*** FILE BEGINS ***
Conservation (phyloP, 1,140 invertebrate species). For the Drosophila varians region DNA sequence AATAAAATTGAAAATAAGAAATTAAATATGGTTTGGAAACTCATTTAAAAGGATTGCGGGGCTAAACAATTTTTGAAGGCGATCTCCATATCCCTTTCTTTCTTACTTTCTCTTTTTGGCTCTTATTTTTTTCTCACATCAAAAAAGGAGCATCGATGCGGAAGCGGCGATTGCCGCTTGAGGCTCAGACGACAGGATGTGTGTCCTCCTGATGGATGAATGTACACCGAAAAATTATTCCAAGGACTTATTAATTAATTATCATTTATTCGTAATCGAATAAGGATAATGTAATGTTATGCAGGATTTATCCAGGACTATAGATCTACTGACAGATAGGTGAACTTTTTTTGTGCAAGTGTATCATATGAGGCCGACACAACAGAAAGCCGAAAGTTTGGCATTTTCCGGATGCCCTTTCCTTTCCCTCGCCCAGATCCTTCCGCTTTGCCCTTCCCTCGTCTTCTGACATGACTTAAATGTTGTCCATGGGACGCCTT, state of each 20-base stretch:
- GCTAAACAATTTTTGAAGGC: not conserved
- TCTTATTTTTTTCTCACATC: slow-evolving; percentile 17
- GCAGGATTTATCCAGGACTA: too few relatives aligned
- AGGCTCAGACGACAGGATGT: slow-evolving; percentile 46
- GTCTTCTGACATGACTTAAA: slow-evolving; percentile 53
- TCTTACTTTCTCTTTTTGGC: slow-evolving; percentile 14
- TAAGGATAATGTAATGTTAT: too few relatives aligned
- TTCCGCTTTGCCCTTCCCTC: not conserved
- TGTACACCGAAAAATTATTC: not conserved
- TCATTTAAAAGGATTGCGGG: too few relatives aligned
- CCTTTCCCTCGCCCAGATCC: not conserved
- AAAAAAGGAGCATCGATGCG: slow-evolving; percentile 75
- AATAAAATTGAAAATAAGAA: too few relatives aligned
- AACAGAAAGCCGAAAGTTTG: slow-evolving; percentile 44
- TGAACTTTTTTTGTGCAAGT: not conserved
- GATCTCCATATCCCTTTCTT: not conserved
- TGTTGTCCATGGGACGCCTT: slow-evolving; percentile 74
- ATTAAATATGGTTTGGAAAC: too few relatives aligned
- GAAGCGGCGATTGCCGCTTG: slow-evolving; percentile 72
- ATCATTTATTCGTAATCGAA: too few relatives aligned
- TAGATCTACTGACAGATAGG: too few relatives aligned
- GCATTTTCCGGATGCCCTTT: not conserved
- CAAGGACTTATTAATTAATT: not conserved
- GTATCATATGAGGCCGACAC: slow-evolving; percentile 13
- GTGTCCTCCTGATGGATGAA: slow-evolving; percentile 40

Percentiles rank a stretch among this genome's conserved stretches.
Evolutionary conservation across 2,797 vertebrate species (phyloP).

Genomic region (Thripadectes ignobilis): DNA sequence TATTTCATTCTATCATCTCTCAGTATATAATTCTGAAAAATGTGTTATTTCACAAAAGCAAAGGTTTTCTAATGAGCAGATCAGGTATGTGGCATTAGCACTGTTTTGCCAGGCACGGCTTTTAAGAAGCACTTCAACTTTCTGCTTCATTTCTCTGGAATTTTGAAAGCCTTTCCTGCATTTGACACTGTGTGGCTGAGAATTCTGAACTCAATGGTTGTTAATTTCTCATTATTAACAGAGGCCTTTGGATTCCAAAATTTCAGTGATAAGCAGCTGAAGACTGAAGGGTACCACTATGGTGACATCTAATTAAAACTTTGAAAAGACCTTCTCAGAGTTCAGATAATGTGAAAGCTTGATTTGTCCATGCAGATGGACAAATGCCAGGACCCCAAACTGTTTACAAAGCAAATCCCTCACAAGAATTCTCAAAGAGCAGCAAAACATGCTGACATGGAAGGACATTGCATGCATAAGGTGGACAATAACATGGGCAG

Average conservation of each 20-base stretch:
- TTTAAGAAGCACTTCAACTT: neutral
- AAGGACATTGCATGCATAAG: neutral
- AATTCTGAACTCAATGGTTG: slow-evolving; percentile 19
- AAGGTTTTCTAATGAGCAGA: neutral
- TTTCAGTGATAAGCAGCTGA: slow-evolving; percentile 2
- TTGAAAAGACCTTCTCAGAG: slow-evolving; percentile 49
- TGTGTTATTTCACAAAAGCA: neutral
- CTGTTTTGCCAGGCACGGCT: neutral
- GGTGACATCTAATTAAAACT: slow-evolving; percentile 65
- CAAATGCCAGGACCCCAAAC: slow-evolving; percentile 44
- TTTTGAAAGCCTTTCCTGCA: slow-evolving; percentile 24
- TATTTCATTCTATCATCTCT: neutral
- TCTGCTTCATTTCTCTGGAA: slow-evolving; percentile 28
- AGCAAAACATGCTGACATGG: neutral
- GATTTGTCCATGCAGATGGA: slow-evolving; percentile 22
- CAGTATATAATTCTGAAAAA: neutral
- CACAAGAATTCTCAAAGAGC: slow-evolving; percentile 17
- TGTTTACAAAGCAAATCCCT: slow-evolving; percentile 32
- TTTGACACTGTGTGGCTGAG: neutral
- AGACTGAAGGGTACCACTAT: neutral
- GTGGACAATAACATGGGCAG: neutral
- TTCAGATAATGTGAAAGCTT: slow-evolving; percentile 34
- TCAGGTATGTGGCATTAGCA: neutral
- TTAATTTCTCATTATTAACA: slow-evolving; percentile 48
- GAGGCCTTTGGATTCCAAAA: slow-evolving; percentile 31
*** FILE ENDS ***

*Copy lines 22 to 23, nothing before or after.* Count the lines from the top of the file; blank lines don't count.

- TAGATCTACTGACAGATAGG: too few relatives aligned
- GCATTTTCCGGATGCCCTTT: not conserved